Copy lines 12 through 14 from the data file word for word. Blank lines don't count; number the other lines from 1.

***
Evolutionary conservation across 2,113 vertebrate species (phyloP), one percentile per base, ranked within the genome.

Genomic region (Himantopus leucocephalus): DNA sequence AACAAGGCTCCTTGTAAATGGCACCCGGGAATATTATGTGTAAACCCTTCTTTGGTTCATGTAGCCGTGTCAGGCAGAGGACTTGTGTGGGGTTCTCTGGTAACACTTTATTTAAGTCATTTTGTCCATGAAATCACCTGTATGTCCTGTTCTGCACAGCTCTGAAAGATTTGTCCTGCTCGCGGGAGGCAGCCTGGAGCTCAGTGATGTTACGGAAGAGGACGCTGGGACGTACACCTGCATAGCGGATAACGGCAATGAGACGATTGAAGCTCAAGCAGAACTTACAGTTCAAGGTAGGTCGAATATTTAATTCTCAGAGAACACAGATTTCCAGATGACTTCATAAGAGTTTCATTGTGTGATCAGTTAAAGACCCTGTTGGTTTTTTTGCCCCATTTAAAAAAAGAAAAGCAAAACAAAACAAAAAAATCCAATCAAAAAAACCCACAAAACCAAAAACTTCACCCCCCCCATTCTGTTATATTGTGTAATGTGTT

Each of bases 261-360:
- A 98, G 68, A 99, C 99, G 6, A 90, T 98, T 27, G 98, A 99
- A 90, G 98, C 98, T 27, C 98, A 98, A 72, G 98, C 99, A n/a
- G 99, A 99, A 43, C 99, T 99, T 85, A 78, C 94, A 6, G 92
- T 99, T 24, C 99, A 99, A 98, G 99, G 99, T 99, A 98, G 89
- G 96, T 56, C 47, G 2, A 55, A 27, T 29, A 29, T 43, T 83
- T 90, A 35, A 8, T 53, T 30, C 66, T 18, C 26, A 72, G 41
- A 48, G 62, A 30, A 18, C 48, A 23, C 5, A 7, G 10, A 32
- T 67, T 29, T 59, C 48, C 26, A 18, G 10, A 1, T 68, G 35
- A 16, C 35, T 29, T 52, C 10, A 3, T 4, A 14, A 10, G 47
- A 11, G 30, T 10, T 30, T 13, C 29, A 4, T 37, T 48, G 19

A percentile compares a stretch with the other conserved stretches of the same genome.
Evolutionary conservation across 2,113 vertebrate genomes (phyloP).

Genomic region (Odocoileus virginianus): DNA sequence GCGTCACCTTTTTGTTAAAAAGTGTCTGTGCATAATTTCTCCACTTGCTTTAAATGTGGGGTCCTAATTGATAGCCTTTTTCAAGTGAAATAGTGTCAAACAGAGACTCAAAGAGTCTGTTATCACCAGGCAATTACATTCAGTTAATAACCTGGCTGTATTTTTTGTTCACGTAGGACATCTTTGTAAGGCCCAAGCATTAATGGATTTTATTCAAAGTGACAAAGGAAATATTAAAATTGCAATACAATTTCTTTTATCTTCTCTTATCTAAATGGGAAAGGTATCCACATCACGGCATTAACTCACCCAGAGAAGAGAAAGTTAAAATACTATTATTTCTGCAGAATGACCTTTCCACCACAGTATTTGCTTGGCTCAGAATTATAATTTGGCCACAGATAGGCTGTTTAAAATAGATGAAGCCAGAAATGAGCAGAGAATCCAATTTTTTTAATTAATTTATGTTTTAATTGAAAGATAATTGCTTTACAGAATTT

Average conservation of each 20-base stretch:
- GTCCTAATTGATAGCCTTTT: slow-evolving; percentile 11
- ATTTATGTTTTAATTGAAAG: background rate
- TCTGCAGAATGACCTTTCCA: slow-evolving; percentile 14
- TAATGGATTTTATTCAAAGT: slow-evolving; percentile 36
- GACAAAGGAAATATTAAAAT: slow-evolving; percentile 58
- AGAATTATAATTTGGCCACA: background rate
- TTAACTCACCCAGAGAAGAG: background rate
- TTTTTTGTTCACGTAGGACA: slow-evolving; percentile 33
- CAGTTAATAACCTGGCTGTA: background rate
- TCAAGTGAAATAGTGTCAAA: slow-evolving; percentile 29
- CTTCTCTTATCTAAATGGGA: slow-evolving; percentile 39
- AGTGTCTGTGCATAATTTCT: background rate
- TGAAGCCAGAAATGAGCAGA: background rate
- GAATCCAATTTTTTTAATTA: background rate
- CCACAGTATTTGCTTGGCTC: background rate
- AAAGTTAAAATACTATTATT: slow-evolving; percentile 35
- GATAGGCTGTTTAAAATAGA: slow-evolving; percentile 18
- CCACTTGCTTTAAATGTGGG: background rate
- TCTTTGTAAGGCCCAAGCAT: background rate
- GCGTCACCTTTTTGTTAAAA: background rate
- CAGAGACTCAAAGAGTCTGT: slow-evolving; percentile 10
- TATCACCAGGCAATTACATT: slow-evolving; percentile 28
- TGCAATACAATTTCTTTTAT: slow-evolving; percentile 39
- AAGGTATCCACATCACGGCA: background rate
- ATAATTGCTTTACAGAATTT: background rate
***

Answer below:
- A 16, C 35, T 29, T 52, C 10, A 3, T 4, A 14, A 10, G 47
- A 11, G 30, T 10, T 30, T 13, C 29, A 4, T 37, T 48, G 19

A percentile compares a stretch with the other conserved stretches of the same genome.